Beijing Hot Noodles

Across the city, through several neighborhoods and past the large, fancy skyscrapers lies a magical spot like nothing else I’ve found in Philadelphia. Though University City is home to prestigious collegiate institutions and Ivy Leaguers from all over the globe, I’m less fascinated by the geniuses roaming the college campus as I am wide-eyed over the “kitchens on wheels”. Scattered throughout the blocks from 38th to 33rd and Spruce to Chestnut (arguably) are the cities best food trucks. Whatever you’re in search of will be found, as the trucks and carts in the area boast global cuisines, menus catered to anyone from the adventurous palate to the student coming off of an all-nighter, and even vegetarian fare or fruit salad stands for those in need of a lighter lunch.

Food trucks seem to be a somewhat recent trend in the culinary sector, but Philadelphia is extremely familiar with them; one might even say our city was on the forefront of the movement and may just have the best food trucks in the country. Not only are new ones popping up all over the area, the Food Network has dedicated and entire show to cooking from a vehicle and our very own Chef Jose Garces makes his rounds in the Guapos Tacos truck. Heather Shouse, a food writer and contributor to Food & Wine magazine, has one-upped the rest of the food channels and articles covering the fad by not only scouring the country in search of the best food trucks America has to offer, she has also included some of the best recipes she’s encountered in her travels so we can enjoy them in the comfort of our own kitchen.

Food Trucks: Dispatches and Recipes from the Best Kitchens on Wheels  is packed with almost 200 pages of coast to coast trucks making anything from juicy burgers, smoky barbecue and SPAM sandwiches to cookies, pudding and other sweet treats. Shouse also included the back story of the trucks, which are sometimes just as exciting as the food they tout. Many respectable, trained chefs choose to leave the limelight of 4-star restaurants in favor of cooking is a tiny kitchen on wheels. Even more inspiring are those with self-taught skills, talent for cooking, and a passion for food, who are simply following their dream of bringing delicious dishes to hungry people.

On 38th Street, between Spruce and Walnut, the Yue Kee Chinese mobile kitchen dishes out traditional Chinese food from a somewhat beat-up, silver truck with a striped awning. The appearance of the vehicle is certainly no reflection of the food, but is a testament to the hours Yue Kee serves the University City community; the truck is open 7 days a week and provides a phone number for pick-up service. If you have trouble spotting it amongst the other food trucks on the either side of the block, just look for the long line of students, professors and locals alike.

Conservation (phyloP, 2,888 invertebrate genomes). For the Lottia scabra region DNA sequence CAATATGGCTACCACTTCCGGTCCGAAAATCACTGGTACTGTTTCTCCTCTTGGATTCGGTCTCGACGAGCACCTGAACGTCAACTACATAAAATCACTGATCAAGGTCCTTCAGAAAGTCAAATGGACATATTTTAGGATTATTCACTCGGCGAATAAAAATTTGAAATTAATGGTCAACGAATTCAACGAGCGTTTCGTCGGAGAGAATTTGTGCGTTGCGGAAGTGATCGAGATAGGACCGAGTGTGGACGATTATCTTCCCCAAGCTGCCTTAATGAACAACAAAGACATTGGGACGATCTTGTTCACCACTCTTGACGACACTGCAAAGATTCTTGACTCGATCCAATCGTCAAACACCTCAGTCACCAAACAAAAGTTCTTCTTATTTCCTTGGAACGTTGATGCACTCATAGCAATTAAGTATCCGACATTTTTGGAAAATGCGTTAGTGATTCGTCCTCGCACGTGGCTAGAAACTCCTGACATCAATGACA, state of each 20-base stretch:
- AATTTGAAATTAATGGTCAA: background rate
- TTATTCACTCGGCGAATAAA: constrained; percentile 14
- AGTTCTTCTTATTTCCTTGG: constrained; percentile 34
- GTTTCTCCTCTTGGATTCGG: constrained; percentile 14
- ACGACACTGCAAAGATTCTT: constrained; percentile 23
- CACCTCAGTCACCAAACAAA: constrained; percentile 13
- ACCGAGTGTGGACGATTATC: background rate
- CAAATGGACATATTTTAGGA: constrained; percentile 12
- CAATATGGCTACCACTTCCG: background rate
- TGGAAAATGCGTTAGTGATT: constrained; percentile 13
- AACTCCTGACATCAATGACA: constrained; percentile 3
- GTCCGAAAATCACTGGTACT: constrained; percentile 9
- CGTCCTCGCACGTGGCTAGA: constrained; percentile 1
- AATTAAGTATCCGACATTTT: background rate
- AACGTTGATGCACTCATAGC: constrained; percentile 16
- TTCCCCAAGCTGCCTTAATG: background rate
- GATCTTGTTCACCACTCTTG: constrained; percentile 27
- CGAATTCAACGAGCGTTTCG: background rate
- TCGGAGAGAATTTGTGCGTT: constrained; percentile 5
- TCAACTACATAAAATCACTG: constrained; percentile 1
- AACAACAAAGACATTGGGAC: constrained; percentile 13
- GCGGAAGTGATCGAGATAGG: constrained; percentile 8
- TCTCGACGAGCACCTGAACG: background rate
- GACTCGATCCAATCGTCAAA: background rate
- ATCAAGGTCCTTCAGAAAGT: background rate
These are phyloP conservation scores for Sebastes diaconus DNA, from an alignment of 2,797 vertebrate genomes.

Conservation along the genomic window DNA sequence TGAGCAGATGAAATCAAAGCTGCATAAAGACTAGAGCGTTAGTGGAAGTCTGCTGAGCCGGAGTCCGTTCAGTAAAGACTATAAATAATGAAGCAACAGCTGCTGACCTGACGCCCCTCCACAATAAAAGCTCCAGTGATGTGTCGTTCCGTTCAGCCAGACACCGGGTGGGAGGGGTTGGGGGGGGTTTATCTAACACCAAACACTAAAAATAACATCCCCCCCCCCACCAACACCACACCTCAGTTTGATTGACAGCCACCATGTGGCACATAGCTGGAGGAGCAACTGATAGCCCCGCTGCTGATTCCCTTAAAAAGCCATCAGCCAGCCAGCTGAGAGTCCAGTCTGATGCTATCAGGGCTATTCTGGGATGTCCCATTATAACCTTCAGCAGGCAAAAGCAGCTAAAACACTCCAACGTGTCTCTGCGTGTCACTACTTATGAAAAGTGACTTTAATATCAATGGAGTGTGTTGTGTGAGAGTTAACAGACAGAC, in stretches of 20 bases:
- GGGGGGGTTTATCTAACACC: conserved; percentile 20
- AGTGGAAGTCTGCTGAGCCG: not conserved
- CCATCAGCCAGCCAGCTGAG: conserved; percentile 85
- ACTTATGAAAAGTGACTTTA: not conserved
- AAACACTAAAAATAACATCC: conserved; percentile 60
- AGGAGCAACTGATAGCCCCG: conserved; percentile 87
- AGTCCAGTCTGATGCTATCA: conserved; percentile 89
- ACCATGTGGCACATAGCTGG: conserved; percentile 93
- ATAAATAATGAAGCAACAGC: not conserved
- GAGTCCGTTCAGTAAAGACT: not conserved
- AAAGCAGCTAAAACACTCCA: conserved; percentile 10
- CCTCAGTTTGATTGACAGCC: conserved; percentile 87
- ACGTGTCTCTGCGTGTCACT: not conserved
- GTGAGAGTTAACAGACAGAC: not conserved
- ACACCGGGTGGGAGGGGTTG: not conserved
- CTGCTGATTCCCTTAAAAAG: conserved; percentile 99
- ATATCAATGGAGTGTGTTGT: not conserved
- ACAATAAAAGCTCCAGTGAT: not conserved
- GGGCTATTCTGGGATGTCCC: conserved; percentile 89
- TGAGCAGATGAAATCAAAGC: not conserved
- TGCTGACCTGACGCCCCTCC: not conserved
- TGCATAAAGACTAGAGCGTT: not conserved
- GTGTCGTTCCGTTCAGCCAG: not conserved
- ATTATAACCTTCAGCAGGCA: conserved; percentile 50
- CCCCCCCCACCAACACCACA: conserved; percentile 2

Beijing Hot Noodles

Adapted from Yue Kee, via Food Trucks

2 Tablespoons of vegetable oil

3 Tablespoons of minced garlic

2 Tablespoons of minced ginger

2 green onions, minced

1 pound of ground turkey

1/3 cup of ground black bean sauce

1 (12-ounce) package of extra firm tofu, drained and cubed

1 Tablespoon of chile oil

2 Tablespoons of sugar

2 teaspoons of sesame oil

1 pound of lo mein noodles, cooked according to package directions

½ cucumber, peeled and diced

½ cup of shredded carrots

Heat the oil in a wok or heavy, deep sauté pan over high heat for 1 minute. Add the garlic and ginger and sauté for 2 minutes. Add the green onions and ground turkey and cook until the meat is fully cooked and just browned. Add the ground bean sauce, tofu, chile oil, salt, and sugar and toss to coat, cooking for 2 to 3 minutes more. Add the sesame oil, stir, and turn off the heat. Divide the lo mein noodles among individual plates, place the cucumber and carrots alongside, and top the noodles with the pork and tofu mixture. Serve immediately.

If you’ve ever glanced at a Chinese menu full of curiosity and wonder, only to settle for what you know in the end and order the usual, this recipe was made for you. It incorporates flavor elements of Chinese cooking that fans appreciate, like garlic, ginger and green onion. Additionally, the sugar in the sauce acts as a thickening and sweetening agent, which is familiar to many of us in popular dishes that have anything to do with Sweet and Sour or General Tso. Instead of being served with a thick, sticky sauce, though, lo mein noodles are topped with a ground meat and tofu mixture that has been quickly cooked in a slightly spicy, strong and savory ground bean sauce. Don’t worry about the spice being too hot to handle; this item may have a cute little chile pepper printed next to it on the menu but I didn’t find the heat terrifying. The cucumber and carrot not only add a little crunch to the noodles and their delicious topping, they also cool down the spiciness.

The black bean sauce, chile oil and sesame oil can be found in the Asian section of your local supermarket, which means the recipe is even more accessible than taking a trip over to University City. If you decide you would rather try the original dish from the Yue Kee truck first, be prepared to wait in line. In the time it takes for you to get there, I could make and eat a nice big bowl of Beijing Hot Noodles in my own kitchen.

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Categories: Chinese, I Hate to Brag, Meat, Pasta

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